Forum for Science, Industry and Business

Sponsored by:     3M 
Search our Site:


Optical mammography sheds new light on breast cancer

Tufts tests new technology that could aid in breast cancer diagnosis & treatment

New optical imaging technology developed at Tufts University School of Engineering could give doctors new ways to both identify breast cancer and monitor individual patients' response to initial treatment of the disease. A five-year clinical study of the procedure, funded by a $3.5 million grant from the National Institutes of Health, is now underway at Tufts Medical Center in Boston.

Shown is an optical mammography image of hemoglobin oxygenation of a duct carcinoma in situ (DCIS), a breast cancer in the lining of the milk ducts that has not yet invaded nearby tissues. In this image, the boxed area corresponds to the cancer location and indicates lower values of hemoglobin oxygenation. For cancerous tissue that is associated with abnormal hemoglobin concentration and oxygenation, optical mammography can be used to help diagnose breast cancer and also indicate how well a patient responds to breast cancer chemotherapy.

Credit: Sergio Fantini, Ph.D., professor of biomedical engineering at Tufts University

The non-invasive technology uses near infrared (NIR) light to scan breast tissue, and then applies an algorithm to interpret that information. Differences in light absorption allow identification of water, fats, and oxygen-rich and oxygen-poor tissue, the primary structures in breast tissue.

"The consensus is that x-ray mammography is very good at detecting lesions but it's not as good at determining which suspicious lesions are really cancer," says Professor of Biomedical Engineering Sergio Fantini, Ph.D., who is leading the research effort. The Tufts NIR technique could complement standard mammography, particularly for women younger than 40 who may have dense breast tissue that tends to obscure detail in x-rays.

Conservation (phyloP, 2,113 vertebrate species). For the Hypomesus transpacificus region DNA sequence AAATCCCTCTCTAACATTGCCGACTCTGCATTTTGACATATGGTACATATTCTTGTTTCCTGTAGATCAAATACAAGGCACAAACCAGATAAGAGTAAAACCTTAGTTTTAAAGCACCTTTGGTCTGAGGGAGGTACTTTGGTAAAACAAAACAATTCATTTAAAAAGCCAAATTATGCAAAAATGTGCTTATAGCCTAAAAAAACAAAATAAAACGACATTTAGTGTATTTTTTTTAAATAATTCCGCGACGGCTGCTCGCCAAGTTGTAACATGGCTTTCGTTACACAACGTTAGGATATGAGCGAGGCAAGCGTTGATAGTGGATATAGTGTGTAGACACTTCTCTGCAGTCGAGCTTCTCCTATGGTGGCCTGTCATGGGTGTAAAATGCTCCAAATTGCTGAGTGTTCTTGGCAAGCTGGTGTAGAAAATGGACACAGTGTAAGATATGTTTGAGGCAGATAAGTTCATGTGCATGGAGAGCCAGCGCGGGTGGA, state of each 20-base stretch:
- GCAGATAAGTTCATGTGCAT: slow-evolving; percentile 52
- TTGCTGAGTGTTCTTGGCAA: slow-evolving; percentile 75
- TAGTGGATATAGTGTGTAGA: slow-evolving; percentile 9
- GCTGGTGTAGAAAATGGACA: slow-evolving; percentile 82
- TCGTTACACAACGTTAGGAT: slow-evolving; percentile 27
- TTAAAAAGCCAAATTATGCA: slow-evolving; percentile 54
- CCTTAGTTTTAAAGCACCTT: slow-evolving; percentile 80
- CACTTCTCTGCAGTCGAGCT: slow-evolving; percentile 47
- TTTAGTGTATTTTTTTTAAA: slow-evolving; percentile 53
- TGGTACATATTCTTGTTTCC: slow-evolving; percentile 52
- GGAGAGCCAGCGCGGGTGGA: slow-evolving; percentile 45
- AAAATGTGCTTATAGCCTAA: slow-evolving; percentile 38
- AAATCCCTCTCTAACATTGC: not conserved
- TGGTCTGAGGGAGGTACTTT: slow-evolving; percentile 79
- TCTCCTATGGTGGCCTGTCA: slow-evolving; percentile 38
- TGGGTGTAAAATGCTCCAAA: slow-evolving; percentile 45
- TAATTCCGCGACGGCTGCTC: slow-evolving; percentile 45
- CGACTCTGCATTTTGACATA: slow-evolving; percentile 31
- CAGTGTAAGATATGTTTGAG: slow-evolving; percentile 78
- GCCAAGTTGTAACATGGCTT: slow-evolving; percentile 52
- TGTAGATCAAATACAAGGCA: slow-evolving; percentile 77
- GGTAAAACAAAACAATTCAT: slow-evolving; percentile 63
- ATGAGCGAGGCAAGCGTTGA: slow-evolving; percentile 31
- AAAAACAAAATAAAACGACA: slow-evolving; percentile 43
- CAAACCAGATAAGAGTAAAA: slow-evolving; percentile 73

Because it does not use ionizing radiation, the NIR technique can be applied multiple times over a short period without risk of radiation exposure, Fantini notes. Another advantage of the technology is that, unlike other breast imaging methods, it can obtain functional real-time images of metabolic changes, such as levels of hemoglobin concentration and oxygenation.

"It's been reported that patients who respond to breast cancer chemotherapy show a decrease in hemoglobin and water concentration and an increase in lipid concentration at the cancer site," explains Fantini. "This suggests that NIR imaging can be valuable not only in diagnosing breast cancer but in monitoring individual response to therapies without requiring repeated x-rays. For example, it could help determine if a patient is responding to neoadjuvant chemotherapy administered to shrink a tumor before surgery."

Optical mammography is also more comfortable than traditional mammograms. The patient's breasts are only lightly compressed between two horizontal glass panels and then illuminated by NIR light. A specialized software program displays real-time images of the breast as the optical system scans back and forth. A light detector within the system displays the intensity of the NIR beam as it is transmitted through the breast.

By using an algorithm based on the optical information, the technology generates breast images using the intensity of the transmitted light. The images are displayed automatically and can be read soon after the procedure, as is the case with x-ray mammograms. The technology can be packaged into compact, portable and handheld devices.

Clinical Testing